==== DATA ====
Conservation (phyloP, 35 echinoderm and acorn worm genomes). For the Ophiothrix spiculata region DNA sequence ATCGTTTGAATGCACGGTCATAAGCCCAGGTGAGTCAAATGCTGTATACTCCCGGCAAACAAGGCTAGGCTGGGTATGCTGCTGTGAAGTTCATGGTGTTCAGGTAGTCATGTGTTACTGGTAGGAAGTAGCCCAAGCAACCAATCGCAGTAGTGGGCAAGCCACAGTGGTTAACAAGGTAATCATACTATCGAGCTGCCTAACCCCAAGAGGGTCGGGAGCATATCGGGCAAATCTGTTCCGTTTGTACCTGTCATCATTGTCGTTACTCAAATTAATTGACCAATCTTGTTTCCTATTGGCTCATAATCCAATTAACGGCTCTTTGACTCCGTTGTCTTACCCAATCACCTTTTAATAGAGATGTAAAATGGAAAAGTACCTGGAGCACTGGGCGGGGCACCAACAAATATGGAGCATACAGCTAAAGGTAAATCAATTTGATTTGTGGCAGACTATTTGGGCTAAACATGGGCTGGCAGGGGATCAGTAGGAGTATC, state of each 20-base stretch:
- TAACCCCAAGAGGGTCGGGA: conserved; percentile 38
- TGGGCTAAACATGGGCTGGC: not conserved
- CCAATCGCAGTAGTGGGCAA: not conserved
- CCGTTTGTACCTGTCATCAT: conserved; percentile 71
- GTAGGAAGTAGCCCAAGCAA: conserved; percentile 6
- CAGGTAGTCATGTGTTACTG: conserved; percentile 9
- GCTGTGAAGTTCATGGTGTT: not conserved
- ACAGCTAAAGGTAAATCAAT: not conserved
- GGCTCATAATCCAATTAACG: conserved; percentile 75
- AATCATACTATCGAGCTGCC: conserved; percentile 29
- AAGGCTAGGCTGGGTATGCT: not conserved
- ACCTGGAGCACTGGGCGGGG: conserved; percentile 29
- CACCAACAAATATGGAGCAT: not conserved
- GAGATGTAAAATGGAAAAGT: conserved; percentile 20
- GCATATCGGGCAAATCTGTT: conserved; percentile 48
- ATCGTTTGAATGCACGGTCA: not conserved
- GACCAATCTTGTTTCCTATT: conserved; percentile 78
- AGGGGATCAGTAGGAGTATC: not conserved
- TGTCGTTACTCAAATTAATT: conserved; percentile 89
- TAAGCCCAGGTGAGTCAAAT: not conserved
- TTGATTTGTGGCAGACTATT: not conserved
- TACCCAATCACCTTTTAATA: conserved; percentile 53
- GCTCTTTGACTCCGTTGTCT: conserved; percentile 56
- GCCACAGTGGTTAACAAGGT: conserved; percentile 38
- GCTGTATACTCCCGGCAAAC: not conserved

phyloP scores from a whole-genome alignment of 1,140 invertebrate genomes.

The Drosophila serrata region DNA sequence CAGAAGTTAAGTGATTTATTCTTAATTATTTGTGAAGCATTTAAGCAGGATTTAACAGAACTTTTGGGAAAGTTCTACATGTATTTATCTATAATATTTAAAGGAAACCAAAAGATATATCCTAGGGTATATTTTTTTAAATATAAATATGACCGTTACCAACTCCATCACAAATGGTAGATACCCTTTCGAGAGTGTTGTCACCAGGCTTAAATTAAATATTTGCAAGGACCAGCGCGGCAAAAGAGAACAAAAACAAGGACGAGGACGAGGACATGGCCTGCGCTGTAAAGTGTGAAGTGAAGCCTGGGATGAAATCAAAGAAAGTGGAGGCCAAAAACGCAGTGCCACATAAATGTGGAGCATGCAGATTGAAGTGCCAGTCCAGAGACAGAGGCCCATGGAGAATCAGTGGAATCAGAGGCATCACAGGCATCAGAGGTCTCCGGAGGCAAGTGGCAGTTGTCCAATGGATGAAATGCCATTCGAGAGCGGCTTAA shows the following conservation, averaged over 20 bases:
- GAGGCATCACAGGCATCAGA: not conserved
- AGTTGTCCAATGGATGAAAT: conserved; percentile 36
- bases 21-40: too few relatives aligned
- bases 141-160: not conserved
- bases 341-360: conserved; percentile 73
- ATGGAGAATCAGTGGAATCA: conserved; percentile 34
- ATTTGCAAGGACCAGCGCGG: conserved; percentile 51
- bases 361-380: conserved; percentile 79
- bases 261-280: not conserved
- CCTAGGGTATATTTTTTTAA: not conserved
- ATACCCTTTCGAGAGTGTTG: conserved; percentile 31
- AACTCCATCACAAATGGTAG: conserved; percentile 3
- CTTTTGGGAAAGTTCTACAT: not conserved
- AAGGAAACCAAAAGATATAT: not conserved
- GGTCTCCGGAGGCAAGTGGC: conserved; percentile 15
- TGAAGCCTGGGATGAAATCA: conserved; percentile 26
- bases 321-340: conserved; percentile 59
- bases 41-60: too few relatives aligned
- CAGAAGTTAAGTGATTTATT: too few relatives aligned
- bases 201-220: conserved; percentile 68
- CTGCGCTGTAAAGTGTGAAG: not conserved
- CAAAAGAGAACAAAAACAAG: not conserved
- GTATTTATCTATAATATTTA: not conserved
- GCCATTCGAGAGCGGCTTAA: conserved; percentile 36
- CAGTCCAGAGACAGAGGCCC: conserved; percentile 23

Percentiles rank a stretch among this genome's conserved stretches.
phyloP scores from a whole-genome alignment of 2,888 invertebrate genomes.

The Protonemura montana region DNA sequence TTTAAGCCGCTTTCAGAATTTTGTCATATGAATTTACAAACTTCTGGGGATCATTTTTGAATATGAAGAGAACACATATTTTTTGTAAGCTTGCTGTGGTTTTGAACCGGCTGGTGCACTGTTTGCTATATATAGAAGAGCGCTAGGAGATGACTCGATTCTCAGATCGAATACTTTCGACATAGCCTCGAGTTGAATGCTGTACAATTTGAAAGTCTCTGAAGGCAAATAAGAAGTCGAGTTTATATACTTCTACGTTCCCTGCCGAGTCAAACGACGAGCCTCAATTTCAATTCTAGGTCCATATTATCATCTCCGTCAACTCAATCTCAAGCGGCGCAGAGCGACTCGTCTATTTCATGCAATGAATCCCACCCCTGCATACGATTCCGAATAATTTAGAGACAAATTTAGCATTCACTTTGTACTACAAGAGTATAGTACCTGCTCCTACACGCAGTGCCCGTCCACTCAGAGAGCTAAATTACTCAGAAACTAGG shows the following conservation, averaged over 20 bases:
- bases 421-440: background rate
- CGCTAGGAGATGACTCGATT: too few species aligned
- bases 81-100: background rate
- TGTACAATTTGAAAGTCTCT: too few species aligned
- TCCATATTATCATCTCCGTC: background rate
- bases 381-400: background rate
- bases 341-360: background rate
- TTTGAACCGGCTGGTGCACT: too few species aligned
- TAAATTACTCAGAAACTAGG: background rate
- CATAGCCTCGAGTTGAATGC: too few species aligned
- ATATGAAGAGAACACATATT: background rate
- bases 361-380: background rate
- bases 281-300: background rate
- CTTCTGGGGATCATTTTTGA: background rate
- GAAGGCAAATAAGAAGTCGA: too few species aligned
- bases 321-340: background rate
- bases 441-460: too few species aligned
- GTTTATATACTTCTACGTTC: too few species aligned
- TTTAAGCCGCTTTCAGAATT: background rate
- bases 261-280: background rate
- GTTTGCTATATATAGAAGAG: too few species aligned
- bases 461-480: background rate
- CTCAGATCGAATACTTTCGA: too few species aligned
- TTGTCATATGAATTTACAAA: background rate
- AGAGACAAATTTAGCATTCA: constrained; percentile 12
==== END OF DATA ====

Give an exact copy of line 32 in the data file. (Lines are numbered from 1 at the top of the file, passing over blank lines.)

- bases 141-160: not conserved